The term mob mentality was first circulated by the 19th century psychologists Gabriel Tarde and Gustave Le Bon. This term specifically describes the characteristics that emerge when people coagulate themselves into large groups of individuals. These characteristics are often referred to negatively and conjure up pictures of the mob brutality and anarchy in Charles Dickens’, A Tale of Two Cities.
General reference to the herd mentality does not usually refer to the beheading of the aristocracy and the destruction of entire parliament houses. It usually involves a simplistic element of peer pressure, in which people are encouraged to do something they normally wouldn’t do (jump off a cliff, smoke a cigarette, etc). The large group performs the act as a whole and the individuals partake in the experience due to an inherent fear of being left behind by the group. People fear that if they do not succumb to peer pressure they will be outcast from the group and left to fend for themselves … alone.
However, to be a leader sometimes is to be alone. As a leader, you have to consistently keep your head up and focus on all the options in front of you. You can’t let yourself get lost in the details … in things that don’t push you forward. Sometimes you have to migrate away from the herd in order to find your next path … the open door that will eventually lead you to the next big thing.
How many times have you been standing in a really long line to get into your favorite restaurant or the airport? Your head is down, immersed in your phone or otherwise preoccupied. You eventually ask yourself, “Why am I waiting in this line? Why is this line so long?” Surely this is the only option, you tell yourself. All other options have been checked. You eventually snap out of it and realize there that there is another door that no one else is using. When you step out of the line and head to the door you think to yourself … what if it’s not open? What will people think of me? Will they let me back in the line if it’s not open? People question themselves when they deviate from the norm. This fear based mentality has evolved over time in order to prevent individuals from being left behind by the group. However, when you find the door is open what happens? People start flocking to the new path and start questioning themselves as to why they didn’t think of it first.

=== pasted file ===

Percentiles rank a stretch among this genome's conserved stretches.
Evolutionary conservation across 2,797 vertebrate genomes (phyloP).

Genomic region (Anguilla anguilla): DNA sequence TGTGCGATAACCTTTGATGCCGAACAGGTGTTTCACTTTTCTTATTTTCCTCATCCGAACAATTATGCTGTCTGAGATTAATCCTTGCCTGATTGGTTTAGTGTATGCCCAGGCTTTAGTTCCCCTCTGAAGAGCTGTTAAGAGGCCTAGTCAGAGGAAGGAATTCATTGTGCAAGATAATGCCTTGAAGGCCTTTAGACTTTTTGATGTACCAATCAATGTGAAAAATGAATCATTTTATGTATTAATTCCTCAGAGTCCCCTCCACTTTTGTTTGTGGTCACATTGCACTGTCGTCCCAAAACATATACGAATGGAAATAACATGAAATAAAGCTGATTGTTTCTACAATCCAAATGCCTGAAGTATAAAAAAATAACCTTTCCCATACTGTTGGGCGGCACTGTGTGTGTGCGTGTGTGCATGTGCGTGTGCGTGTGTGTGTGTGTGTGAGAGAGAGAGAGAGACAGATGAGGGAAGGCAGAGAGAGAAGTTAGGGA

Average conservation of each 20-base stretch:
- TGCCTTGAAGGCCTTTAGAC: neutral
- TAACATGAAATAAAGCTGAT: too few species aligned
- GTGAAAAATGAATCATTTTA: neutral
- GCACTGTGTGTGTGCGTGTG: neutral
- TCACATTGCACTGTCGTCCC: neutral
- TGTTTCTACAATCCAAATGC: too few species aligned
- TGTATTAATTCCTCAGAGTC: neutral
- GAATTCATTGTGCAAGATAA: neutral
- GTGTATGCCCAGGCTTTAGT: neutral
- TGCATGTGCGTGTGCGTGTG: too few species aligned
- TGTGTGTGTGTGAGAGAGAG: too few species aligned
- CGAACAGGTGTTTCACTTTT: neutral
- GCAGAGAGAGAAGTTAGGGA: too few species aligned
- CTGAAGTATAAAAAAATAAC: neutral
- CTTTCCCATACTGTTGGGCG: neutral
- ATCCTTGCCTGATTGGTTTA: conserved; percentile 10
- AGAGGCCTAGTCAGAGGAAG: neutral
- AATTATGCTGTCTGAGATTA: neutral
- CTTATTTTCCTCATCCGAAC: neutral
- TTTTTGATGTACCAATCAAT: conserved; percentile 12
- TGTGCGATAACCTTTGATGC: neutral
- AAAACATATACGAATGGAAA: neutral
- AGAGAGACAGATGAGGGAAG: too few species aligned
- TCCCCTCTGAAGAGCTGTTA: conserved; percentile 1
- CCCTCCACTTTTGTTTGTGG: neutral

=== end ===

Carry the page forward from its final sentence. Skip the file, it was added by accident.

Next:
As a leader you should never be afraid to make a decision based on your assessment of the current situation. You must realize that you have a unique perspective and a voice through which you can express your own personal thoughts and opinions. It has been shaped by decades of knowledge and experience. No one can take that away from you.
I was told a long time ago by a wise old man that as a leader, you must know when to lead and when to follow. This has become my mantra over the course of my career. Sharing with people your vision is just as important as working hard to make sure their ideas become realities. As a leader, you can’t force people to follow you. It is up to you to invite them on your journey.